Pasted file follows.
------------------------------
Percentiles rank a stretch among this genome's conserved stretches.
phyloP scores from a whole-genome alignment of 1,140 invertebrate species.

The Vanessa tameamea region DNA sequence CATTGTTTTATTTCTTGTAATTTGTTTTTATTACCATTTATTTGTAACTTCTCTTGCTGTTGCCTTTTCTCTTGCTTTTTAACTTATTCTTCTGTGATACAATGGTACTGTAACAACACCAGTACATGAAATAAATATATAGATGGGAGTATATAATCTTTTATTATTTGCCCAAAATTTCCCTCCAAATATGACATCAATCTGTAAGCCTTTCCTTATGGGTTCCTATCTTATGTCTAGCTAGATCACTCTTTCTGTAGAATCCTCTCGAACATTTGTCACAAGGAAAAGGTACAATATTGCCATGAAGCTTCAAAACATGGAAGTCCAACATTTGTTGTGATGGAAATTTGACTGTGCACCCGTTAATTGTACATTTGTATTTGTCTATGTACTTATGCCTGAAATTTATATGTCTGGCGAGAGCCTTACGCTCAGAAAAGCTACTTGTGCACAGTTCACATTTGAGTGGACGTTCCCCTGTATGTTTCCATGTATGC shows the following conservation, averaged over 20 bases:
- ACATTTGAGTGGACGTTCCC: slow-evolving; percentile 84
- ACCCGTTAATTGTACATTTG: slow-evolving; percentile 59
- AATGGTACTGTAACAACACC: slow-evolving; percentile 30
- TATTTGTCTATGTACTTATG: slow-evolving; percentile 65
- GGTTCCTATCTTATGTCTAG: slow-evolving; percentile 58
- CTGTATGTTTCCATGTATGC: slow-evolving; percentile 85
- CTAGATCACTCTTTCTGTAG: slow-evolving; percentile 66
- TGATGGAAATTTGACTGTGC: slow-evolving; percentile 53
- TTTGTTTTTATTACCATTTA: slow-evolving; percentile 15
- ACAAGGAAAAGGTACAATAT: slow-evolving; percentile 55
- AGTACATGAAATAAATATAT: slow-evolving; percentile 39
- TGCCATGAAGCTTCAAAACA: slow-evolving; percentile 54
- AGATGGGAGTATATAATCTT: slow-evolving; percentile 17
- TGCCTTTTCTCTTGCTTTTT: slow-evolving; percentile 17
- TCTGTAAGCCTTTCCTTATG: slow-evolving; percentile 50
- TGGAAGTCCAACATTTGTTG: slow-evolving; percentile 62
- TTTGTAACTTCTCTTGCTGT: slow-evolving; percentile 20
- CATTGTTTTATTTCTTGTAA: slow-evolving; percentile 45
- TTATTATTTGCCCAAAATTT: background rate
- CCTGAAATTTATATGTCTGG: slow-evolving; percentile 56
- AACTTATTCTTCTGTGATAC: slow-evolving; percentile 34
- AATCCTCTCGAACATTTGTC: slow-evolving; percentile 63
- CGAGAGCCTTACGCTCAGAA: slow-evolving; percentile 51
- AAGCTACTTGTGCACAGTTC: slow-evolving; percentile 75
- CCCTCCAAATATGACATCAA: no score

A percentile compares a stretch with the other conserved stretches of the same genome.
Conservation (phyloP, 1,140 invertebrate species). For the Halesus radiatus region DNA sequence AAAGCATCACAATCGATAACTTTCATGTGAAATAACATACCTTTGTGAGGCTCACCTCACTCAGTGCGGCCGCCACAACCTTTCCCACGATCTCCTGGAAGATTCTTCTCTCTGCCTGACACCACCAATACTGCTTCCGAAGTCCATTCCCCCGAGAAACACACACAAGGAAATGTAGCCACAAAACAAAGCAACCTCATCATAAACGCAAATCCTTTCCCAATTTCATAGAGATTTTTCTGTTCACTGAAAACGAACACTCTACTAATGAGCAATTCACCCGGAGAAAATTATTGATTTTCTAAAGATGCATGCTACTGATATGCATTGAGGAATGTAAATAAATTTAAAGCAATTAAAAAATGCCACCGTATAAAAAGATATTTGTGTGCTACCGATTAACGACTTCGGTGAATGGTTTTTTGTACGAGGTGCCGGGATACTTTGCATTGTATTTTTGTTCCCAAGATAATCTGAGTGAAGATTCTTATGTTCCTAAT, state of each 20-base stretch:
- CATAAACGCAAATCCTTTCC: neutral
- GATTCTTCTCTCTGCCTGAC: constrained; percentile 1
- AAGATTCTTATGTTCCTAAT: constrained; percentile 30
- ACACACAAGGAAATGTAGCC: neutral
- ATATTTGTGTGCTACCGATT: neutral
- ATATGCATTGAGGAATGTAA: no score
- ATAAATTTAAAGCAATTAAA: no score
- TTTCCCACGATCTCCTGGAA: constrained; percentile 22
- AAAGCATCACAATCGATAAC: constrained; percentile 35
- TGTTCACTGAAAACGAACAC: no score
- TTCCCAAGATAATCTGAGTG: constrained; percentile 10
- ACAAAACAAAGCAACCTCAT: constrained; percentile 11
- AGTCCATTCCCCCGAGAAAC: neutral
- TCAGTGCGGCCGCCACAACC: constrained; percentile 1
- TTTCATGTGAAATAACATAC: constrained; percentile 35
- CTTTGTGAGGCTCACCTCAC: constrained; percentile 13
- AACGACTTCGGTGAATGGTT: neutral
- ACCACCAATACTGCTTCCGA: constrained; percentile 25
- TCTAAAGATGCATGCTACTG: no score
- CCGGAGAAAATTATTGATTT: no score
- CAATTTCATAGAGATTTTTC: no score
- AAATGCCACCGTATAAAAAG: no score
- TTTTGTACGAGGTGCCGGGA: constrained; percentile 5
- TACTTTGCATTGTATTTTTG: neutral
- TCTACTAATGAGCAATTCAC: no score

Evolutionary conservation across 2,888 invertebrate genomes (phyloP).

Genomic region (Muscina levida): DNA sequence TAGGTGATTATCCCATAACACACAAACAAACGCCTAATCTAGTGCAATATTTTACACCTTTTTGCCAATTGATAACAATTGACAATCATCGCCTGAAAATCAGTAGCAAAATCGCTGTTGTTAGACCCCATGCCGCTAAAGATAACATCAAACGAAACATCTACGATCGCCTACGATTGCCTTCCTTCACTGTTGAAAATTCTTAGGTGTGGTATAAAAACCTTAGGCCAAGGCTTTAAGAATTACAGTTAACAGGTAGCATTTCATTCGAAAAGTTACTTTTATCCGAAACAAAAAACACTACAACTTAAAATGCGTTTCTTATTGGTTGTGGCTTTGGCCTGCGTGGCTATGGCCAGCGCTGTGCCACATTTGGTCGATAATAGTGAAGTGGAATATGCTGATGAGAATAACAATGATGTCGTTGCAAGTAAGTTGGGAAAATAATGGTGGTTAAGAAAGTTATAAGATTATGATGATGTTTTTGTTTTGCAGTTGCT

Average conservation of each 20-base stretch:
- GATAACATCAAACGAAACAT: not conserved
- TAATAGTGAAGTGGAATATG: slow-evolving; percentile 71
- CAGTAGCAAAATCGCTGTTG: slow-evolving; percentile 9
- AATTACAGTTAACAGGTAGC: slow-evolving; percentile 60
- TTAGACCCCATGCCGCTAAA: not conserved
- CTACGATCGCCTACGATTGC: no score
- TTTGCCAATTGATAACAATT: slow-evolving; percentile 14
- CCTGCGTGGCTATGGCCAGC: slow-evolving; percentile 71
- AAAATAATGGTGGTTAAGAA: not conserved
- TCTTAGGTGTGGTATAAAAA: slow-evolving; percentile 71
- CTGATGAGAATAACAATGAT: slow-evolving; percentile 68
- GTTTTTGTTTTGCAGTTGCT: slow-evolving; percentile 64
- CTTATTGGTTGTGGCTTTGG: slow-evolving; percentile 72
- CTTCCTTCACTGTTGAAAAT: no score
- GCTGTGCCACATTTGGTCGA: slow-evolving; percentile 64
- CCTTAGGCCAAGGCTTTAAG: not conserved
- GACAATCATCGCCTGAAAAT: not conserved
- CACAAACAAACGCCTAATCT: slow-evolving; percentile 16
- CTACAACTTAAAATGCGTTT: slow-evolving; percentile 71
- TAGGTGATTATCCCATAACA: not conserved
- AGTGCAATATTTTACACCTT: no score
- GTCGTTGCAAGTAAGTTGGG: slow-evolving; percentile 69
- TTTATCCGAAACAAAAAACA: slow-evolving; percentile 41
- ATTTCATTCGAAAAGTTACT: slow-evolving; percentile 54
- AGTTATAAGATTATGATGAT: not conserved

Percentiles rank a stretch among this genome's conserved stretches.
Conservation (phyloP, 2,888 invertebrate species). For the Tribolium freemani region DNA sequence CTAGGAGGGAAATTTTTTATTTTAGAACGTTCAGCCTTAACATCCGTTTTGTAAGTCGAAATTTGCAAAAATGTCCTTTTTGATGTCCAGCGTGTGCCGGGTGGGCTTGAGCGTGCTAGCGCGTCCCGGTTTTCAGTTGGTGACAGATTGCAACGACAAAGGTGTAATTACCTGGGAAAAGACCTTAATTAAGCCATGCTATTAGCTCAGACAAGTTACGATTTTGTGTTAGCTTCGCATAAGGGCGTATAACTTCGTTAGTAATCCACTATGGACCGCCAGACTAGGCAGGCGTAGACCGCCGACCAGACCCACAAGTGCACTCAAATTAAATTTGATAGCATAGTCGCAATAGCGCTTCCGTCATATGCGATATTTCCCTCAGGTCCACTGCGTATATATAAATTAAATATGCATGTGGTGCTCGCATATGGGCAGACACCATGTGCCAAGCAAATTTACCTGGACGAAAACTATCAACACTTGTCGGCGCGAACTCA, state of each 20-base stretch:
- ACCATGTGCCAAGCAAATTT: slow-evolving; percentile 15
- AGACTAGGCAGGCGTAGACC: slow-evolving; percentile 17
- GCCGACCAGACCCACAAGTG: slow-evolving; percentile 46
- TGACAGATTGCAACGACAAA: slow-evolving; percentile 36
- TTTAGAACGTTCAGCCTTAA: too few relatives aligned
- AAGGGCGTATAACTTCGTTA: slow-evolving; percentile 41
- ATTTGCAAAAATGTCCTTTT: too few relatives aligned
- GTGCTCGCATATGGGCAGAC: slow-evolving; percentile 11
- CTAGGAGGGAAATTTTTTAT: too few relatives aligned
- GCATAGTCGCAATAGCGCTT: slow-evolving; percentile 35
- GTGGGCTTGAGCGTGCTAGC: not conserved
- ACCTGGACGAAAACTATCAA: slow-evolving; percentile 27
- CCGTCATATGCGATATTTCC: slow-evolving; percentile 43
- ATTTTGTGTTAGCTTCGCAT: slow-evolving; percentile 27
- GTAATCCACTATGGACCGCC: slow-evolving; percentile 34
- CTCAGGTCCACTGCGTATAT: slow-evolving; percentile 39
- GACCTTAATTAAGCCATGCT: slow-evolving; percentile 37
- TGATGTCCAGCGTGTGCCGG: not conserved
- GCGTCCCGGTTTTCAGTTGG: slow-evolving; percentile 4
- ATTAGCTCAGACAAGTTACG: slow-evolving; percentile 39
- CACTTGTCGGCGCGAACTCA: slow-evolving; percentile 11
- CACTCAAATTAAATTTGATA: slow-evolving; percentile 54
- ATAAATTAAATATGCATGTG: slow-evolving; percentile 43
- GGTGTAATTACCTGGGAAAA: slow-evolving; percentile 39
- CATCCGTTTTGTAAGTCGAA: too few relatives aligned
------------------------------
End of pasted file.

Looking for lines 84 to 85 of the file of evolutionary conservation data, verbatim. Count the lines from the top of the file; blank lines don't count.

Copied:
Percentiles rank a stretch among this genome's conserved stretches.
Conservation (phyloP, 2,888 invertebrate species). For the Tribolium freemani region DNA sequence CTAGGAGGGAAATTTTTTATTTTAGAACGTTCAGCCTTAACATCCGTTTTGTAAGTCGAAATTTGCAAAAATGTCCTTTTTGATGTCCAGCGTGTGCCGGGTGGGCTTGAGCGTGCTAGCGCGTCCCGGTTTTCAGTTGGTGACAGATTGCAACGACAAAGGTGTAATTACCTGGGAAAAGACCTTAATTAAGCCATGCTATTAGCTCAGACAAGTTACGATTTTGTGTTAGCTTCGCATAAGGGCGTATAACTTCGTTAGTAATCCACTATGGACCGCCAGACTAGGCAGGCGTAGACCGCCGACCAGACCCACAAGTGCACTCAAATTAAATTTGATAGCATAGTCGCAATAGCGCTTCCGTCATATGCGATATTTCCCTCAGGTCCACTGCGTATATATAAATTAAATATGCATGTGGTGCTCGCATATGGGCAGACACCATGTGCCAAGCAAATTTACCTGGACGAAAACTATCAACACTTGTCGGCGCGAACTCA, state of each 20-base stretch: